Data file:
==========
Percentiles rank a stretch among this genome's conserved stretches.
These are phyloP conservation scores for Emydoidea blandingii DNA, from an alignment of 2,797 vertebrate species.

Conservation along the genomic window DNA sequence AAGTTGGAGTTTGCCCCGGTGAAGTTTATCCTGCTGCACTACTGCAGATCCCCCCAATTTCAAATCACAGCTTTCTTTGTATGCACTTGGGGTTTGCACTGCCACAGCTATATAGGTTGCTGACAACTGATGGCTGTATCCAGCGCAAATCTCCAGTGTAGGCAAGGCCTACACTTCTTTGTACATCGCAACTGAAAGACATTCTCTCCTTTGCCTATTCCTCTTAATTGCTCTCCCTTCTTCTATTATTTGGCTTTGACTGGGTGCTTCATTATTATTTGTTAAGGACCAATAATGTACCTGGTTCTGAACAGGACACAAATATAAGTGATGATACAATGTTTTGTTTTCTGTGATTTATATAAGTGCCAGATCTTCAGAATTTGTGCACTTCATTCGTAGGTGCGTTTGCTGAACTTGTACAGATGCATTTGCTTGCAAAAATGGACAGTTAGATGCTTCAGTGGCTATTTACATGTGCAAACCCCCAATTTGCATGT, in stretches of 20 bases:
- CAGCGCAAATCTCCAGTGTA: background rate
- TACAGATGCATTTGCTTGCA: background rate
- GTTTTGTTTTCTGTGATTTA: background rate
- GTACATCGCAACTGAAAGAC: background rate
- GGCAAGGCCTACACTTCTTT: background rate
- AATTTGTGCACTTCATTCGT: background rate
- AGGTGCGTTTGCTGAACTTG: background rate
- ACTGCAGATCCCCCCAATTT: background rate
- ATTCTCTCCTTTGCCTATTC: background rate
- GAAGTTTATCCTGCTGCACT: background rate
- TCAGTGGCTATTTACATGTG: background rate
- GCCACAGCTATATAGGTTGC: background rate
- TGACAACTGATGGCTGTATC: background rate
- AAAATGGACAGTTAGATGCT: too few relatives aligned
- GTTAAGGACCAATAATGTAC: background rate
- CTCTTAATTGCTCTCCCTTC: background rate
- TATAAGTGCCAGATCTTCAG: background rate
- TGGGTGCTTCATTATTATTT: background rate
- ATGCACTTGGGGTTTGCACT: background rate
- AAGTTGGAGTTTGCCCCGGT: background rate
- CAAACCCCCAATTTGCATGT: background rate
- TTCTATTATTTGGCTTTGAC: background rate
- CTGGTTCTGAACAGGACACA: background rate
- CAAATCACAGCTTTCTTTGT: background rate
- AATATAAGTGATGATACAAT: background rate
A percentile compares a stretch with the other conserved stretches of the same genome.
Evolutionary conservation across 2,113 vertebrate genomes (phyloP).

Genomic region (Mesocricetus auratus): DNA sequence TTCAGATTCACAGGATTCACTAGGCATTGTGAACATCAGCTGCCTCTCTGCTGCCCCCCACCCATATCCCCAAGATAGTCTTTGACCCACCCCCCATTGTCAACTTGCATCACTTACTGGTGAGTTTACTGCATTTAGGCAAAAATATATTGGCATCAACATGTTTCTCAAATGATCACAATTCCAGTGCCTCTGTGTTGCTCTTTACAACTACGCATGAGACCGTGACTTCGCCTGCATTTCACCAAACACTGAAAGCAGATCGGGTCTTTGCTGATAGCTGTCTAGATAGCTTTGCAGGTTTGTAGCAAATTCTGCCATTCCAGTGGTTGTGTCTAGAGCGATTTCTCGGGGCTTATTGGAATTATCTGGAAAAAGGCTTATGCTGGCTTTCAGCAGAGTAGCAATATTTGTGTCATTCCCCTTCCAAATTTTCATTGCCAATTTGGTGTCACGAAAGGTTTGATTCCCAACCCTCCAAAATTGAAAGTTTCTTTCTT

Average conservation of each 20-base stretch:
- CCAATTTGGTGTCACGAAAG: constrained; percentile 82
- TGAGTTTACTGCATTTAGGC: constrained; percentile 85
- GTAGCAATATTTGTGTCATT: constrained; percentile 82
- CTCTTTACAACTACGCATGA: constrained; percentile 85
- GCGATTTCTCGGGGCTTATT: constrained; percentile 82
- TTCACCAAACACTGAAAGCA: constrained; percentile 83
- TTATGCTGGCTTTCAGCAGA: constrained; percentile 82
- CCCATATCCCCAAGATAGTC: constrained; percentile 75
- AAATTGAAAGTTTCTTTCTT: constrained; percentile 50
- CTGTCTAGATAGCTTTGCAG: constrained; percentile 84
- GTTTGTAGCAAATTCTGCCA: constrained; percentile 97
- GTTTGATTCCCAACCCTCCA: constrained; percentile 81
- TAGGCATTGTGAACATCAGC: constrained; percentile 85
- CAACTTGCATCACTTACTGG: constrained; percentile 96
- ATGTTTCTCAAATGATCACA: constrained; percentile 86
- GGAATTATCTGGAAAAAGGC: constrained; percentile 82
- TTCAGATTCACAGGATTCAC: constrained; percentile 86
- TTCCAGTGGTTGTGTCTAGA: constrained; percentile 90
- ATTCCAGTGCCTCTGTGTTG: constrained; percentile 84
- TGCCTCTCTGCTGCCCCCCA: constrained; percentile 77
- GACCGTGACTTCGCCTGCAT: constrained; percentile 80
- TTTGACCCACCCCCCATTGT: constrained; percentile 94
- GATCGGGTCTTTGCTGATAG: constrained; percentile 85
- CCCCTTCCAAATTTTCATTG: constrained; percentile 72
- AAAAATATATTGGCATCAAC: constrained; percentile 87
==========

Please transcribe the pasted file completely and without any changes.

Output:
Percentiles rank a stretch among this genome's conserved stretches.
These are phyloP conservation scores for Emydoidea blandingii DNA, from an alignment of 2,797 vertebrate species.

Conservation along the genomic window DNA sequence AAGTTGGAGTTTGCCCCGGTGAAGTTTATCCTGCTGCACTACTGCAGATCCCCCCAATTTCAAATCACAGCTTTCTTTGTATGCACTTGGGGTTTGCACTGCCACAGCTATATAGGTTGCTGACAACTGATGGCTGTATCCAGCGCAAATCTCCAGTGTAGGCAAGGCCTACACTTCTTTGTACATCGCAACTGAAAGACATTCTCTCCTTTGCCTATTCCTCTTAATTGCTCTCCCTTCTTCTATTATTTGGCTTTGACTGGGTGCTTCATTATTATTTGTTAAGGACCAATAATGTACCTGGTTCTGAACAGGACACAAATATAAGTGATGATACAATGTTTTGTTTTCTGTGATTTATATAAGTGCCAGATCTTCAGAATTTGTGCACTTCATTCGTAGGTGCGTTTGCTGAACTTGTACAGATGCATTTGCTTGCAAAAATGGACAGTTAGATGCTTCAGTGGCTATTTACATGTGCAAACCCCCAATTTGCATGT, in stretches of 20 bases:
- CAGCGCAAATCTCCAGTGTA: background rate
- TACAGATGCATTTGCTTGCA: background rate
- GTTTTGTTTTCTGTGATTTA: background rate
- GTACATCGCAACTGAAAGAC: background rate
- GGCAAGGCCTACACTTCTTT: background rate
- AATTTGTGCACTTCATTCGT: background rate
- AGGTGCGTTTGCTGAACTTG: background rate
- ACTGCAGATCCCCCCAATTT: background rate
- ATTCTCTCCTTTGCCTATTC: background rate
- GAAGTTTATCCTGCTGCACT: background rate
- TCAGTGGCTATTTACATGTG: background rate
- GCCACAGCTATATAGGTTGC: background rate
- TGACAACTGATGGCTGTATC: background rate
- AAAATGGACAGTTAGATGCT: too few relatives aligned
- GTTAAGGACCAATAATGTAC: background rate
- CTCTTAATTGCTCTCCCTTC: background rate
- TATAAGTGCCAGATCTTCAG: background rate
- TGGGTGCTTCATTATTATTT: background rate
- ATGCACTTGGGGTTTGCACT: background rate
- AAGTTGGAGTTTGCCCCGGT: background rate
- CAAACCCCCAATTTGCATGT: background rate
- TTCTATTATTTGGCTTTGAC: background rate
- CTGGTTCTGAACAGGACACA: background rate
- CAAATCACAGCTTTCTTTGT: background rate
- AATATAAGTGATGATACAAT: background rate
A percentile compares a stretch with the other conserved stretches of the same genome.
Evolutionary conservation across 2,113 vertebrate genomes (phyloP).

Genomic region (Mesocricetus auratus): DNA sequence TTCAGATTCACAGGATTCACTAGGCATTGTGAACATCAGCTGCCTCTCTGCTGCCCCCCACCCATATCCCCAAGATAGTCTTTGACCCACCCCCCATTGTCAACTTGCATCACTTACTGGTGAGTTTACTGCATTTAGGCAAAAATATATTGGCATCAACATGTTTCTCAAATGATCACAATTCCAGTGCCTCTGTGTTGCTCTTTACAACTACGCATGAGACCGTGACTTCGCCTGCATTTCACCAAACACTGAAAGCAGATCGGGTCTTTGCTGATAGCTGTCTAGATAGCTTTGCAGGTTTGTAGCAAATTCTGCCATTCCAGTGGTTGTGTCTAGAGCGATTTCTCGGGGCTTATTGGAATTATCTGGAAAAAGGCTTATGCTGGCTTTCAGCAGAGTAGCAATATTTGTGTCATTCCCCTTCCAAATTTTCATTGCCAATTTGGTGTCACGAAAGGTTTGATTCCCAACCCTCCAAAATTGAAAGTTTCTTTCTT

Average conservation of each 20-base stretch:
- CCAATTTGGTGTCACGAAAG: constrained; percentile 82
- TGAGTTTACTGCATTTAGGC: constrained; percentile 85
- GTAGCAATATTTGTGTCATT: constrained; percentile 82
- CTCTTTACAACTACGCATGA: constrained; percentile 85
- GCGATTTCTCGGGGCTTATT: constrained; percentile 82
- TTCACCAAACACTGAAAGCA: constrained; percentile 83
- TTATGCTGGCTTTCAGCAGA: constrained; percentile 82
- CCCATATCCCCAAGATAGTC: constrained; percentile 75
- AAATTGAAAGTTTCTTTCTT: constrained; percentile 50
- CTGTCTAGATAGCTTTGCAG: constrained; percentile 84
- GTTTGTAGCAAATTCTGCCA: constrained; percentile 97
- GTTTGATTCCCAACCCTCCA: constrained; percentile 81
- TAGGCATTGTGAACATCAGC: constrained; percentile 85
- CAACTTGCATCACTTACTGG: constrained; percentile 96
- ATGTTTCTCAAATGATCACA: constrained; percentile 86
- GGAATTATCTGGAAAAAGGC: constrained; percentile 82
- TTCAGATTCACAGGATTCAC: constrained; percentile 86
- TTCCAGTGGTTGTGTCTAGA: constrained; percentile 90
- ATTCCAGTGCCTCTGTGTTG: constrained; percentile 84
- TGCCTCTCTGCTGCCCCCCA: constrained; percentile 77
- GACCGTGACTTCGCCTGCAT: constrained; percentile 80
- TTTGACCCACCCCCCATTGT: constrained; percentile 94
- GATCGGGTCTTTGCTGATAG: constrained; percentile 85
- CCCCTTCCAAATTTTCATTG: constrained; percentile 72
- AAAAATATATTGGCATCAAC: constrained; percentile 87